Key Person Insurance – Buy/Sell Agreements
With both farm partnership and equity partnerships in the agricultural sector, it is important to consider the need for key person insurance and buy/sell agreements.
Key person insurance is essentially a life insurance policy taken out over a key shareholder in a company or partner in a partnership. The purpose of key person insurance is to insulate the company or partnership against disruption that may occur in the event of death or permanent disability of the key person. It can also be used to put the surviving shareholder or partner in a position to purchase the deceased or permanently disabled shareholding in the company or partnership interest (or as the case may be).
How does it work?
Take the example of a father and son farming partnership which owns the stock and plant in a farm, or alternatively two equity partners in an orchard or vineyard, each partner would take out a life insurance policy on the other partner. The beneficiary under the policy will be the other partner who receives the funds in the event of death or permanent disability of the other shareholder or partner. The insurance funds can then be used to purchase the deceased or permanently disabled shares in the company or interest in the partnership, together with any current account owing. It is important not to overlook the current accounts, as this can often be a significant figure to factor in.
To ensure that the insurance proceeds are used for the intended purpose of purchasing the deceased or permanently disabled partner’s interest in the company or partnership, the shareholders/partners often agree that the insurance policies will be held by an independent trustee.
In addition to obtaining insurance advice from an appropriate life insurance broker, it is also necessary to get legal advice in respect of an appropriate buy/sell agreement which sets out the legal mechanics of the application of the insurance proceeds and sale and purchase of the shares in the company or interest in the partnership.
In the absence of a buy/sell agreement, the interest in the shares in the company or partnership will typically fall to the estate of the surviving partner/shareholder. In the case of a partnership, the partnership will likely dissolve on the death or permanent disability leaving the survivor to buyout the assets. The executors and trustees may not have any obligation to sell the shareholding in the company or partnership assets to the survivor, leaving the survivor to deal directly with the family. A buy/sell agreement is designed to address these issues and will typically provide:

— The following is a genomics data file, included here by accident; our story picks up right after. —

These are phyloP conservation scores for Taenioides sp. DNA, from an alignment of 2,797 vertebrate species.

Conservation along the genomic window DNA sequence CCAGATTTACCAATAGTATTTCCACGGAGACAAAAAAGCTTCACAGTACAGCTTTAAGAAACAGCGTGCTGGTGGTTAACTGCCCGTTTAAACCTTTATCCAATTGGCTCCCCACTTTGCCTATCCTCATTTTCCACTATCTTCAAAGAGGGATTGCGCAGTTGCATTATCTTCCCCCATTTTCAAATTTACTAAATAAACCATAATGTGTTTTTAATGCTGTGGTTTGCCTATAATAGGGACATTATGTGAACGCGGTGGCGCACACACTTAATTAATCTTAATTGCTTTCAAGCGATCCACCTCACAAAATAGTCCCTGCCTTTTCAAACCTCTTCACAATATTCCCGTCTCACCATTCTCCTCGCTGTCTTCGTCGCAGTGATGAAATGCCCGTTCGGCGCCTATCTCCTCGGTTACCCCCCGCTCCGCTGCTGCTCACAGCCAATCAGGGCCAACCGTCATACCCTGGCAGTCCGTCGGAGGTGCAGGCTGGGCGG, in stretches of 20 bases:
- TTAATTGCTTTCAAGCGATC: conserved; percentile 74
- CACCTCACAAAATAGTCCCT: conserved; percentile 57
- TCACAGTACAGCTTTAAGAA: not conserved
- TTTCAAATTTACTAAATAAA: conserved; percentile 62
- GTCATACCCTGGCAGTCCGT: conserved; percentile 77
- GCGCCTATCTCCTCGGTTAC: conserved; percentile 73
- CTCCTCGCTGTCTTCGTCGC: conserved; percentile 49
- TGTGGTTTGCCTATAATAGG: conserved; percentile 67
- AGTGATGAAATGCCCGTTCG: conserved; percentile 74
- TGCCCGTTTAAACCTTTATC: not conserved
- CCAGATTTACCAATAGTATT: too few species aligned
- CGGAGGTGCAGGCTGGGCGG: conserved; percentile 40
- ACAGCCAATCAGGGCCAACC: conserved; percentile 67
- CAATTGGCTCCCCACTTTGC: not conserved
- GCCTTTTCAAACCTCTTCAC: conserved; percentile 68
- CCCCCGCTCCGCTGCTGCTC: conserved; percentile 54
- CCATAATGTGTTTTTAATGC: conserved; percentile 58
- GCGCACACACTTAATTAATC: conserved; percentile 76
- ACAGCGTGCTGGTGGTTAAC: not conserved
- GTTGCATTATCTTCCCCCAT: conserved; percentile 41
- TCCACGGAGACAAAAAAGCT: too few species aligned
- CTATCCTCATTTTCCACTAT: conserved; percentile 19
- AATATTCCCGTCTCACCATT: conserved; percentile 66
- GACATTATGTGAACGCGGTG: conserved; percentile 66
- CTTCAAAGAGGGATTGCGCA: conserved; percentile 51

- that each party will take out an insurance policy on the other party to the value of their interest in the partnership or shares in the company or partnership interest (plus current accounts);
- that the policies will be transferred and held by an independent trustee;
- that in the event of death or permanent disability of one party, that party’s shares (and current accounts) must be sold to the surviving party at an agreed value; and
- if no value has been agreed or the valued recently updated, then at fair value.
A buy/sell agreement will often provide a process to deal with a situation where the insurance proceeds exceed the value required or are insuﬀicient. In the event that the proceeds are insuﬀicient, arrangements can be made for loan with the balance to be paid oﬀ over time.
Typically the premiums on the insurance policies are paid for by the company or partnership and debited to the relevant shareholder’s current account (i.e. the shareholder or partner that owns the policy). Where there are diﬀerences in insurance costs, the premiums are often equalised on a prorate basis (i.e. paid 50/50 notwithstanding that one life maybe more expensive than the other given age and health).
The loss of a co-shareholder in a tightly held company or business partner is often overlooked as a risk. However, having robust key person insurance policies and well drafted buy/sell agreements can be a very useful tool in insulating against these risks and ensuring that the surviving shareholder/partner is in a position to buy out the deceased or permanently disabled shareholder’s/partners interest. This also, of course, ensures that the deceased or permanently disabled person’s family receives fair value for his or her interest. This is doubly important with closely held companies or partnerships as it is often diﬀicult to sell the interest to an outside third party in the event that the surviving shareholder or partner does not have the resources to purchase the interest or shares.
Lastly, it is worth noting that as key person insurance obviously relates to the business owner who is not retired, typically in the 40 to 65 age range and as such can be more aﬀordable than many may think.
Want to know more?
If you have any questions about key person insurance of buy/sell agreements, please contact our specialist rural and agribusiness team.
PDF version: Key Person Insurance – Buy Sell Agreements
This article was included in Edition 4 of our Rural and agribusiness newsletter – Rural Autumn 2021 which you can read here